By Frank Festa
How you spend the time between the fall and spring semesters is completely up to you. Most students at the College probably did one of three things: gained some experience interning, caught up on credits with a winter class or binge-watched Netflix’s new series, “Making a Murder.” A group of 59 students, however, chose to spend some of their time in a different way — at the College’s second annual LeaderShape Conference, held at The Golden Inn located in Avalon, N.J.
LeaderShape, which ran from Sunday, Jan. 10, to Friday, Jan. 15, is a national program intended to help college students reflect on their own experiences and refine their leadership abilities. Despite garnering national acclaim, LeaderShape has successfully kept the conference shrouded in mystery.
“I knew very little going in. They’re pretty secretive about major details,” junior English major Natessa Mallalieu said. Students are encouraged to apply for the program in the fall semester, but are deprived of any real disclosure on what the conference will actually entail until they are accepted.
The conference was organized by the College’s Director of Leadership, Avani Rana, who stuck to her guns and refused to say much about the application process and selectivity. But Rana did say the basis of candidacy evaluations revolved around students’ answers to three questions.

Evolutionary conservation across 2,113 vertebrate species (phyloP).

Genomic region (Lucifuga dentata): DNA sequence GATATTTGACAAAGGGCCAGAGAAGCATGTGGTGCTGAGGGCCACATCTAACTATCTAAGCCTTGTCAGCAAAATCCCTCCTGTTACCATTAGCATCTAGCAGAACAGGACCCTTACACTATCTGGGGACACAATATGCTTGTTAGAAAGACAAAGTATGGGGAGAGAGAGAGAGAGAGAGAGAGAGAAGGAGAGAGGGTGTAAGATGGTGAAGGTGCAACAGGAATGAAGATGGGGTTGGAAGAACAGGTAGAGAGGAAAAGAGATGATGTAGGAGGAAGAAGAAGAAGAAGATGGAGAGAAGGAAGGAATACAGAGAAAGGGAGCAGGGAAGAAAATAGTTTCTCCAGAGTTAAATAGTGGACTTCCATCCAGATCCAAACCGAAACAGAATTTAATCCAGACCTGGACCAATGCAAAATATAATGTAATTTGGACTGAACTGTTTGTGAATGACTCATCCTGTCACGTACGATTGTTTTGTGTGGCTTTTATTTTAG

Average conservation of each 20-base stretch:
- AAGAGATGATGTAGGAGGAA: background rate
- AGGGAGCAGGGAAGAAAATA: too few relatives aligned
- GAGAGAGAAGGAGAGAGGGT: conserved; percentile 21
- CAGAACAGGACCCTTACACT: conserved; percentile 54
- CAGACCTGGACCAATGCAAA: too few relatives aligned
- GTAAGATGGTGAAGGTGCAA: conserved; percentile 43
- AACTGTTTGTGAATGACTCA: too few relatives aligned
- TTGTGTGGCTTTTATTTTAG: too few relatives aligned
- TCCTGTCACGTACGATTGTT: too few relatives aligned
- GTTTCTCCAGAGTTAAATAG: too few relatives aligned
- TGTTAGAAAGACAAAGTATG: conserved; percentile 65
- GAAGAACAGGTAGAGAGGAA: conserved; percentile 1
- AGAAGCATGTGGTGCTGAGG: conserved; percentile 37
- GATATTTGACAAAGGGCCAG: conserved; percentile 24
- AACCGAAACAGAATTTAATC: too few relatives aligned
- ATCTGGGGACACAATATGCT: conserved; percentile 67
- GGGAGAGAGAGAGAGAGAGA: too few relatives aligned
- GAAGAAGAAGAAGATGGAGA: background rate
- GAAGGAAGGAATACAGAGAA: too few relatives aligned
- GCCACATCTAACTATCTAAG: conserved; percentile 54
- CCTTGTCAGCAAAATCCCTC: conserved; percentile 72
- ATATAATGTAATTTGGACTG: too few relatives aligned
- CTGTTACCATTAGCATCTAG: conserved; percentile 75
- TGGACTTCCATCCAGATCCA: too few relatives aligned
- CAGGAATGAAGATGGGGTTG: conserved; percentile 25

“I can’t say exactly what we ask students in their applications. But, generally, I can say that they’re intended to show us how the student would change the world if they could,” Rana said.
Over the course of six chilly days spent in the wrong time of the year to be at the Jersey Shore, the 59 students at LeaderShape bonded over their shared vision of creating a better tomorrow. Days built upon one another, with each one carrying a different theme than the last. The various exercises and challenges presented had the same end goal in mind: illustrating the importance of leadership and instilling its key attributes.
Being a leader of integrity, according to LeaderShape’s teachings, doesn’t necessarily mean impersonating successful leaders. What works for some may not work for others. The conference has prided itself on promoting a “healthy disregard of the impossible.” Through this experience, many of those involved are jumping out of their seats to sing its praises.
Freshman philosophy major Eashwayne Haughton explained that “Leadershape means going against the grain. It opened the participants’ eyes. We left with a clear and concise vision of our role in creating the future.”
The students return to the College this semester prepared and eager to make a difference, with most encouraging those on the fence to get involved in the program, which will return next winter break. While it may not be clear what exactly occurred in Avalon, N.J., earlier this month, what is clear is that the secret is part of the fun and the mysterious conference left a lasting mark on all who attended.
“I walked away knowing that I gained not only new details about myself and my leadership style, but an insight into the incredibly passionate, community-minded and driven student leaders that make up (the College),” Mallalieu said.